The investment world is increasingly talking about the importance of integrating ESG across products and investment ethos’ more broadly, particularly as more ESG funds are launched and traditional funds rebranded.
But for UK advisers, although the popularity of ESG options is increasing and conversations with clients around the topic becoming more sophisticated, specifically badged up products are still preferable in the short term.
This was a finding of an updated NextWealth survey of 203 advisers, 12 adviser interviews and interviews with 17 asset managers, three ratings agencies and five investment platforms. The ESG Tracker Study Update found despite most advisers believing that in time all funds and solutions will have a degree of ESG integration, in the short run most prefer to use badged products to meet specific client needs.
“I think we’re at the point where it’s becoming good window dressing for the asset managers, which probably means we’re close to a tipping point. It has to be window dressing first before it becomes core to the process,” Alasdair Walker, director at Handford, Aitkenhead & Walker, said in the report.
Conversations with advised clients about ESG or related investing is on the rise – 19% up from 7% in 2019 – with an increase in sophistication of the terminology being used. And this is expected to rise, with 68% of advisers expecting to see assets invested in these funds and solutions increase.
Discussions with clients about ESG investing can also help them become more comfortable with risk, software company Oxford Risk has said.
“The biggest behavioural cost to investing is usually not what people do when they are investing. It is the fact that large chunks of cash are left on the side because people are not emotionally comfortable moving out of cash and they surrender returns as a result,” said Greg Davies, head of behavioural finance at Oxford Risk.
“However, people are more willing to buy something for which there is a narrative that resonates with them. If you can use ESG for that you are going to get people willing to deploy that cash to not only do good, but also become better investors.”
Regulation and barriers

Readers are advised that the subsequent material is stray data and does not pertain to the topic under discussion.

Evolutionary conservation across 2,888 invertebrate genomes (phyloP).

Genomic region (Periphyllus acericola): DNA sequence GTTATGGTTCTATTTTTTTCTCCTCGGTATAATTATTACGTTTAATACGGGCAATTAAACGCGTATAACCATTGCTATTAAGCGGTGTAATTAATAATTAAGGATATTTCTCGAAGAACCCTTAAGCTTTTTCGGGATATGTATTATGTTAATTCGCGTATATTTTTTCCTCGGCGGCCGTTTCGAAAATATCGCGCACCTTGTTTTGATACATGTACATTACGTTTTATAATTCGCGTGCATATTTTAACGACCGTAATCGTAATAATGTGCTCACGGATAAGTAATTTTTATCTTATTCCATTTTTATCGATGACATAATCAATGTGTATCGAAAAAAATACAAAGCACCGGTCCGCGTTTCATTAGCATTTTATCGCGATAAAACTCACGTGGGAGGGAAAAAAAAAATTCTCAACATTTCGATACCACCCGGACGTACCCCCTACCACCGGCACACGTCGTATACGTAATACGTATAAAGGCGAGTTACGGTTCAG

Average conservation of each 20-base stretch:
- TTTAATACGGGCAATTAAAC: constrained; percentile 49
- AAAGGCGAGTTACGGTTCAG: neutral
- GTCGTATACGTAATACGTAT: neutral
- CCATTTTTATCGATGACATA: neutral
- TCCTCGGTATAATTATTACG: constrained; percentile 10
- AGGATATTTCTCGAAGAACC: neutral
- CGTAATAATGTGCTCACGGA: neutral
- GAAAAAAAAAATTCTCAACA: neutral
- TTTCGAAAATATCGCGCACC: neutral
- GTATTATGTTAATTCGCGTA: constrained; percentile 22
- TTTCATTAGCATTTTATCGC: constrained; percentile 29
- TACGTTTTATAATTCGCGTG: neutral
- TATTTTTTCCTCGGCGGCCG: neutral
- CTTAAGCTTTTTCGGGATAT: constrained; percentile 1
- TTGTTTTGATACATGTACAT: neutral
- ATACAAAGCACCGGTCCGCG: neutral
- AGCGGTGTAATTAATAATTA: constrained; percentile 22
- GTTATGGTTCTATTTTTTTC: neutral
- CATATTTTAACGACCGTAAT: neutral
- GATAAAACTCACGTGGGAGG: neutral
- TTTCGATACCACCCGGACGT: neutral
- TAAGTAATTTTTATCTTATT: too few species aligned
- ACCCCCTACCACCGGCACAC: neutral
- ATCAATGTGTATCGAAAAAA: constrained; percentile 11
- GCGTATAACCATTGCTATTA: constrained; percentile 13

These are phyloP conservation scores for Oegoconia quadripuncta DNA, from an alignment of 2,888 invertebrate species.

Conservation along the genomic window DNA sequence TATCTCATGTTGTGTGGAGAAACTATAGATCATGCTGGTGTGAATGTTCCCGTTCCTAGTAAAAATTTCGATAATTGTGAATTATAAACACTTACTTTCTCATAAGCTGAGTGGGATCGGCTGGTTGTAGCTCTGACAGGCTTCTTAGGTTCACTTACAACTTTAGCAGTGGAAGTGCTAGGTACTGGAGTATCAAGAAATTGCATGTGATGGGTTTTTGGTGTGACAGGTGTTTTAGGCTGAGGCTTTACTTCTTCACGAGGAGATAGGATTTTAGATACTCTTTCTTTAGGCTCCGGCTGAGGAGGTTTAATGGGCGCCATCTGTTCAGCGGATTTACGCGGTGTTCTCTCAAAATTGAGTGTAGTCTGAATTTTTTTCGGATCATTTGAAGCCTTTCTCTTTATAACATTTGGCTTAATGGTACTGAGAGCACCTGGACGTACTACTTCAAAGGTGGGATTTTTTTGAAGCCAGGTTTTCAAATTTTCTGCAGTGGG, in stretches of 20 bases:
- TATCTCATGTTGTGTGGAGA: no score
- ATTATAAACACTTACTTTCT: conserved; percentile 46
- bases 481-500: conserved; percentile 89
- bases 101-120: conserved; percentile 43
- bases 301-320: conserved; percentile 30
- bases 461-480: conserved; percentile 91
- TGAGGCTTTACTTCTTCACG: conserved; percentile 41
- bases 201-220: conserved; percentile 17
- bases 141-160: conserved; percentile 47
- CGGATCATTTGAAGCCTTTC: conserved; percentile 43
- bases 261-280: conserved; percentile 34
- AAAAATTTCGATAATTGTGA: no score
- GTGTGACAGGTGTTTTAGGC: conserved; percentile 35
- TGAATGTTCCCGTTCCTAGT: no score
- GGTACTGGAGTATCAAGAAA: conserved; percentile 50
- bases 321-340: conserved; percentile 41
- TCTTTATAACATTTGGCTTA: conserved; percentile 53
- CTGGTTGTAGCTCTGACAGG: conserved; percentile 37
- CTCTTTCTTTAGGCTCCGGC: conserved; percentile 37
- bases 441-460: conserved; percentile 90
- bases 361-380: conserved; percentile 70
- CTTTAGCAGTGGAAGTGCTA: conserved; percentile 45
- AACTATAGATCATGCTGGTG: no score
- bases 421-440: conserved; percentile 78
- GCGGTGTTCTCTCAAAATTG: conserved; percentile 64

The NextWealth report concludes regulation is likely to be the biggest driver towards ESG solutions. “It is reasonable to assume the FCA will introduce regulation not dissimilar to the EU and that this will demand that the adviser is not only aware of the views of the client on ESG and sustainable investment, inter alia, but will also have an understanding of the criteria and methodology adopted by the product provider, e.g. asset manager or life company, in respect of ESG or sustainability. The FCA is considering on-shoring parts of SFDR,” it said.
“The focus to date in the UK has been on disclosures from listed companies. We expect the next phase will be toward disclosures from asset managers to allow for easier comparisons between funds and solutions. While the UK has diverged from the EU in the short term, we expect the approaches to look more similar in the longer term.”
See also: – Podcast: Digging into SFDR classifications and global ESG
Advisers in the study also highlight barriers to ESG integration, including lack of choice of funds, too much exposure to certain asset classes, and not enough interest from clients. Some 6% noted difficulty with ratings agencies and product research, and 5% were sceptical or wary of greenwashing.
“The thrust is from providers and this appears to be a sales approach rather than help and assistance in understanding of why we should adopt the approach. If a client is interested it’s their choice and they will be guided by us but how would we know,” one respondent said.
The report includes a due diligence checklist for advisers looking to expand their ESG knowledge or offerings. It suggests questions such as what data is being used? How is that data used by fund houses? Is the fund manager a signatory to an agreement, such as the PRI? If so, what is their PRI rating? How transparent is the firm? It also suggests action points such as going over due diligence, finding an ESG expert and thinking about further inclusion of ESG in client fact-finds and meetings.